# Find the number of leading zeroes in a 64-bit integer

Problem:

Find the number of leading zeroes in a 64-bit signed integer

Rules:

• The input cannot be treated as string; it can be anything where math and bitwise operations drive the algorithm
• The output should be validated against the 64-bit signed integer representation of the number, regardless of language
• Default code golf rules apply
• Shortest code in bytes wins

Test cases:

These tests assume two's complement signed integers. If your language/solution lacks or uses a different representation of signed integers, please call that out and provide additional test cases that may be relevant. I've included some test cases that address double precision, but please feel free to suggest any others that should be listed.

input                output   64-bit binary representation of input (2's complement)
-1                   0        1111111111111111111111111111111111111111111111111111111111111111
-9223372036854775808 0        1000000000000000000000000000000000000000000000000000000000000000
9223372036854775807  1        0111111111111111111111111111111111111111111111111111111111111111
4611686018427387903  2        0011111111111111111111111111111111111111111111111111111111111111
1224979098644774911  3        0001000011111111111111111111111111111111111111111111111111111111
9007199254740992     10       0000000000100000000000000000000000000000000000000000000000000000
4503599627370496     11       0000000000010000000000000000000000000000000000000000000000000000
4503599627370495     12       0000000000001111111111111111111111111111111111111111111111111111
2147483648           32       0000000000000000000000000000000010000000000000000000000000000000
2147483647           33       0000000000000000000000000000000001111111111111111111111111111111
2                    62       0000000000000000000000000000000000000000000000000000000000000010
1                    63       0000000000000000000000000000000000000000000000000000000000000001
0                    64       0000000000000000000000000000000000000000000000000000000000000000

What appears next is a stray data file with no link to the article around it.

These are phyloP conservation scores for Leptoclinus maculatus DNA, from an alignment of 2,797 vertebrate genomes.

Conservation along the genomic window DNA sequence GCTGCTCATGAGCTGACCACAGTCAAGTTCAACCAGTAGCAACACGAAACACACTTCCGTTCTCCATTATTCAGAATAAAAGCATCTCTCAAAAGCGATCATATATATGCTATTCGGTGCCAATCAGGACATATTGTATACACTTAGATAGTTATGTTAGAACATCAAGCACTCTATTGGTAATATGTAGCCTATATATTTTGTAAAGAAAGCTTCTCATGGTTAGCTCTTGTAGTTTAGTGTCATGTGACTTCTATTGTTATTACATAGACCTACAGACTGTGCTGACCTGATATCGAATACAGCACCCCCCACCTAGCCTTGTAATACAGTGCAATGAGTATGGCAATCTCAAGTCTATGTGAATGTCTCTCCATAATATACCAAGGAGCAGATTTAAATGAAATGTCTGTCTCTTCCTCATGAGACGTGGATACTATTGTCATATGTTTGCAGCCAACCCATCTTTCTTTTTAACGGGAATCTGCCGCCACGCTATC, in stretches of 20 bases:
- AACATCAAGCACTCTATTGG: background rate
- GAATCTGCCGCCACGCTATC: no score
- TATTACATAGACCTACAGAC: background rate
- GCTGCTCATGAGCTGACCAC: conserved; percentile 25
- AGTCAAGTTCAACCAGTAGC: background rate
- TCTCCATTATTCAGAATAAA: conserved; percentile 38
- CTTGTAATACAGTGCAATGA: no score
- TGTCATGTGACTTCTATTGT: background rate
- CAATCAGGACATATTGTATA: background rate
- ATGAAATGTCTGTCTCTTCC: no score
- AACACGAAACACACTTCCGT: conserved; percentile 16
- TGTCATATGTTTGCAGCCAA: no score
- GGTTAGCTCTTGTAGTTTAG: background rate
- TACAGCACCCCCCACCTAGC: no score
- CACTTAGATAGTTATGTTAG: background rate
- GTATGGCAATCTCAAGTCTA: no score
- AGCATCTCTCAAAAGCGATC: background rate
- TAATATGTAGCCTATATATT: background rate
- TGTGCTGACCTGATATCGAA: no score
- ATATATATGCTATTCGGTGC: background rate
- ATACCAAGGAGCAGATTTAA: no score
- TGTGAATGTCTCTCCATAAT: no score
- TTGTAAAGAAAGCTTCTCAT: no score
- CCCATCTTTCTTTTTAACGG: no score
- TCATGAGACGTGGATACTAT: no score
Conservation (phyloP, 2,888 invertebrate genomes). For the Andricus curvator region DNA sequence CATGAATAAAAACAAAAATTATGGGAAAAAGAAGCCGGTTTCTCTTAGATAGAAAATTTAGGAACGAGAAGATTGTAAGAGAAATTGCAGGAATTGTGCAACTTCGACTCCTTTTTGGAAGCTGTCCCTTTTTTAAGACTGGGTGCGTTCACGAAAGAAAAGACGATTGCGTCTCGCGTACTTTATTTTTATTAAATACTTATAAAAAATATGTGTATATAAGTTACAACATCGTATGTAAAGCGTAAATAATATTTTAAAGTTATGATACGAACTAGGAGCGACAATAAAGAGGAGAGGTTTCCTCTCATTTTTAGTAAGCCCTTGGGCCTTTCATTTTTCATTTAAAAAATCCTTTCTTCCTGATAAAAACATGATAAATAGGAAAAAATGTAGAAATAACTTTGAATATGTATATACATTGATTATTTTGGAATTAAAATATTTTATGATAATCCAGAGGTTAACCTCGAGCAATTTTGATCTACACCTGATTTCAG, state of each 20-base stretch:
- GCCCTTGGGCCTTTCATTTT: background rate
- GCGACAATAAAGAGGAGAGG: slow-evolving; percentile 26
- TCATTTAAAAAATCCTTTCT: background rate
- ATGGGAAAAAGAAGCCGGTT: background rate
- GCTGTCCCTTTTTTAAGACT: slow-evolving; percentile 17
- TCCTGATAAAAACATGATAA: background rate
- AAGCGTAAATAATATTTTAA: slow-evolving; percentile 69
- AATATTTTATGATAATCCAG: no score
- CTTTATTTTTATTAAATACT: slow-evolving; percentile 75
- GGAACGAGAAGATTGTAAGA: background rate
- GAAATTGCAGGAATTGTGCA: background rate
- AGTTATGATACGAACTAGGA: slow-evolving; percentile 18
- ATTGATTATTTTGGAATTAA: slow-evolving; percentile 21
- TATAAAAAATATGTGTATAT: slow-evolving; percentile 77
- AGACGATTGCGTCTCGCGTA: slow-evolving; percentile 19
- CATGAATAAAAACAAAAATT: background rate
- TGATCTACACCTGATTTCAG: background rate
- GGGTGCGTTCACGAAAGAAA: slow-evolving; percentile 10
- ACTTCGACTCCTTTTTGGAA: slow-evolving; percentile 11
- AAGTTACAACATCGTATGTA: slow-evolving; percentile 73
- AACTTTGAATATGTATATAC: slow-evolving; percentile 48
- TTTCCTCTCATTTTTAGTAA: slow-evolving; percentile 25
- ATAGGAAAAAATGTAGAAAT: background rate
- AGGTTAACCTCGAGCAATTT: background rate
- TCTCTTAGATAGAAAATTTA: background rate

• Welcome to PPCG! What's the reason behind "the input cannot be treated as string"? This disqualifies all languages that can't handle 64-bit integers and is unlikely to lead to more answers that take an integer, because this is the straightforward way when available anyway. – Arnauld Dec 9 '18 at 23:26
• Can we return False instead of 0? – Jo King Dec 9 '18 at 23:33
• @Arnauld There are already similar questions here and on other sites that specifically call for string-based solutions, but nothing that opens the question to math and logical operations. My hope is to see a bunch of different approaches to this problem that are not already answered elsewhere. Should this be opened to string solutions as well to be all-inclusive? – Dave Dec 9 '18 at 23:40
• Several CPUs including x86 and ARM have specific instructions for this (x86 actually have several). I've always wondered why programming languages don't expose this feature since in most programming languages today you can't invoke assembly instructions. – slebetman Dec 10 '18 at 5:43
• @user202729 I think I worded this poorly: 'The output should be validated against the 64-bit signed integer representation of the number, regardless of language' What I mean by that is that this question defines the number of zeros as the number of zeros in a 64-bit signed integer. I guess I made that constraint to eliminate signed vs unsigned integers. – Dave Dec 11 '18 at 0:26

# Charcoal, 15 bytes

Ｉ⁻⁶⁴Ｌ↨﹪ＮＸ²¦⁶⁴¦²


Try it online! Link is to verbose version of code. Explanation:

    Ｌ           Length of
Ｎ        Input as a number
﹪         Modulo
²      Literal 2
Ｘ       To the power
⁶⁴   Literal 64
↨          Converted to base
² Literal 2
⁻              Subtracted from
⁶⁴            Literal 64
Ｉ               Cast to string
Implicitly print


The ¦s serve to separate adjacent integer literals. Conveniently, Charcoal's arbitrary numeric base conversion converts 0 into an empty list, however for negative numbers it simply inverts the sign of each digit, so the number is converted to the equivalent unsigned 64-bit integer first.

# Java 8, 49 bytes (broken)

I misread the problem, check back later for a new solution

n->{int i=0;while(n%10==0){n/=10;i++;}return i;};


Try it online!
I opted for a loop-based solution instead of recursion or built-ins.

• This doesn't work for some of the test cases, for example it returns 0 for 2 and 2147483647. But if it did work, something you could golf is to replace the while loop with for(;n%10==0;i++)n/=10; to save 3 bytes – Embodiment of Ignorance Mar 10 '19 at 2:29
• I didn't realize I was counting zeros of the binary form of the number. Mega oof – Benjamin Urquhart Mar 10 '19 at 2:34